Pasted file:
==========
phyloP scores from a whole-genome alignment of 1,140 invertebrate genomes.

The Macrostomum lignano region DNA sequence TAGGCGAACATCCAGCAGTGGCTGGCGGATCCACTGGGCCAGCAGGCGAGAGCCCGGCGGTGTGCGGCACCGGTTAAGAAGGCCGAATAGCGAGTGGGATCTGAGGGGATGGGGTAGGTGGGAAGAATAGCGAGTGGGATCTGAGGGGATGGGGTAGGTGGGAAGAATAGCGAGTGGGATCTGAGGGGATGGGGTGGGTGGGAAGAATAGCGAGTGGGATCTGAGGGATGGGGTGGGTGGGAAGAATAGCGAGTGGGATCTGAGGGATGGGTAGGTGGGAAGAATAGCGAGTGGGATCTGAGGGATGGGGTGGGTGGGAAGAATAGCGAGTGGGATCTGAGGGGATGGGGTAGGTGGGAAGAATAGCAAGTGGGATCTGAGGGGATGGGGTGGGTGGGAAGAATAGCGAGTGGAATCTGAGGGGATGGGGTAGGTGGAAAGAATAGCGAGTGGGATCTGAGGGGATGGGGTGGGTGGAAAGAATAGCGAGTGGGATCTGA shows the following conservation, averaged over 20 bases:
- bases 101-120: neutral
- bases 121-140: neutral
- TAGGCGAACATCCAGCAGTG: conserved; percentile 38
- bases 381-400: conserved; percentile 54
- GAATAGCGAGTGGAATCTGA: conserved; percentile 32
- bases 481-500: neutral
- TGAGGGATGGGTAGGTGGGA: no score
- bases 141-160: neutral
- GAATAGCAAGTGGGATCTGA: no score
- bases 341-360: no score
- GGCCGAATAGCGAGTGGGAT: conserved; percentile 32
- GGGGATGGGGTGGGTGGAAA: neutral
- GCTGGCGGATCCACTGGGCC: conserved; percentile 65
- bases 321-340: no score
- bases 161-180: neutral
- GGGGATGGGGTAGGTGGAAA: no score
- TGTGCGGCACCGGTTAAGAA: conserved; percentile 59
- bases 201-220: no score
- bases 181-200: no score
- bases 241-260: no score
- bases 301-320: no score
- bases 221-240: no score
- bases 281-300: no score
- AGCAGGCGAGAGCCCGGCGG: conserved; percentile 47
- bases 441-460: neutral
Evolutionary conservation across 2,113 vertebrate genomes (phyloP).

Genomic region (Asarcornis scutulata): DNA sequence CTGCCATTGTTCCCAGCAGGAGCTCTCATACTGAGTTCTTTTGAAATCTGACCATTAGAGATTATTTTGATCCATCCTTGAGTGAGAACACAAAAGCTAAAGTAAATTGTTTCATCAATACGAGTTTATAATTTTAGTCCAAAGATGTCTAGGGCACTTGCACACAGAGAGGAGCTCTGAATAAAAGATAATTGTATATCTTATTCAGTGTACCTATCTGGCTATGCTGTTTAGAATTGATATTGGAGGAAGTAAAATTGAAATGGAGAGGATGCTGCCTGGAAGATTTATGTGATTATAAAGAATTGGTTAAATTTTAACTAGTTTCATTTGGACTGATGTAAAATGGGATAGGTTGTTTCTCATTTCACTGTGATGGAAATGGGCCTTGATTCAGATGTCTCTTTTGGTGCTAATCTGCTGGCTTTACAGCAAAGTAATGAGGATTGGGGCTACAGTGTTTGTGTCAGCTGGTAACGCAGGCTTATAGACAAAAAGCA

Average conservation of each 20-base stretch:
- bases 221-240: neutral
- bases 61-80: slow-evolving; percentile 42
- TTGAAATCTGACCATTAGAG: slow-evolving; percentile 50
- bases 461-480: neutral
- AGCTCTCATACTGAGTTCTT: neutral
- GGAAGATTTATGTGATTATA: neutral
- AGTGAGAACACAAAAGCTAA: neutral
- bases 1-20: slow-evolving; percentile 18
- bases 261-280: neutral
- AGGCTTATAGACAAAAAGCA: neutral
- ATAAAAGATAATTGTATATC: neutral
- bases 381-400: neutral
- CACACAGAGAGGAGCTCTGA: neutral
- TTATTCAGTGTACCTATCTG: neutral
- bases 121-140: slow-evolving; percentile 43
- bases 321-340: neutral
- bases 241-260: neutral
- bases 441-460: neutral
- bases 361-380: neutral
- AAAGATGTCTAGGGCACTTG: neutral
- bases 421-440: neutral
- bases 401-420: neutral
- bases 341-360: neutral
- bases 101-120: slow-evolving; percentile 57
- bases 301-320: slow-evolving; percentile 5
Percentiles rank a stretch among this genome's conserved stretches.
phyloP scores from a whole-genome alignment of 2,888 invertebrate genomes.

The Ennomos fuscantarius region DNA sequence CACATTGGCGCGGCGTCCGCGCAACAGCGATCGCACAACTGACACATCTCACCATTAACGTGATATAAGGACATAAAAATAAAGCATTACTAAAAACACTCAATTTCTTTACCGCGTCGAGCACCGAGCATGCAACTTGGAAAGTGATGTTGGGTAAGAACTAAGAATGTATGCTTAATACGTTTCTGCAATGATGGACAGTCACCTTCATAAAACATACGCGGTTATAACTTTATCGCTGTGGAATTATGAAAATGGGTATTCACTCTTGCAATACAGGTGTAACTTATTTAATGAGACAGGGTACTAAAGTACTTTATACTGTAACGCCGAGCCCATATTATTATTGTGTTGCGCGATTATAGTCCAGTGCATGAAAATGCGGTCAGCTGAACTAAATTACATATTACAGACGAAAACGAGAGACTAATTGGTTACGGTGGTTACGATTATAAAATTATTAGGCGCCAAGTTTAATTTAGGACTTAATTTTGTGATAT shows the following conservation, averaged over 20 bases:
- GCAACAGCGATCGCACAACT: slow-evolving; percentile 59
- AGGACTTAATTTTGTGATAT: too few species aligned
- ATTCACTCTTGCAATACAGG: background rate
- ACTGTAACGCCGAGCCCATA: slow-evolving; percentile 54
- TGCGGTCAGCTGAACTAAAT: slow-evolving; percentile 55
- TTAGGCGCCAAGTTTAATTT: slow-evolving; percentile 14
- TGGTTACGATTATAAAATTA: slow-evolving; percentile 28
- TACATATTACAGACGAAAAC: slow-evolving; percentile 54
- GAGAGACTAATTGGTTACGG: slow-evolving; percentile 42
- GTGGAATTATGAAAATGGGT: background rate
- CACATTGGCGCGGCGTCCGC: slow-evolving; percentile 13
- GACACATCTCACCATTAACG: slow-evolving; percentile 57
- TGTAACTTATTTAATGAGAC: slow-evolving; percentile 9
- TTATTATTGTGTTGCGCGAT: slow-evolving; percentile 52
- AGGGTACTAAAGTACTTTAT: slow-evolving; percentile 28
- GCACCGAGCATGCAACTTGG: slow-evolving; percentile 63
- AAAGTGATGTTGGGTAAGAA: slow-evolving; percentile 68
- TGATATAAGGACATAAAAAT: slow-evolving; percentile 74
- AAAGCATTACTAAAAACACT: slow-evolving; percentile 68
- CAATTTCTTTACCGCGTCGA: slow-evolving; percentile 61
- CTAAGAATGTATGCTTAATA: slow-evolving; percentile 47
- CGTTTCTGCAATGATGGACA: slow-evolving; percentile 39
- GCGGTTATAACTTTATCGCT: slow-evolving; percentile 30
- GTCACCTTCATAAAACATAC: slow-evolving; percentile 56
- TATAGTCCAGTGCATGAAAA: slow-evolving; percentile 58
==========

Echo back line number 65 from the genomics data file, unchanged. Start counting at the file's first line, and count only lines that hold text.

- TGGTTACGATTATAAAATTA: slow-evolving; percentile 28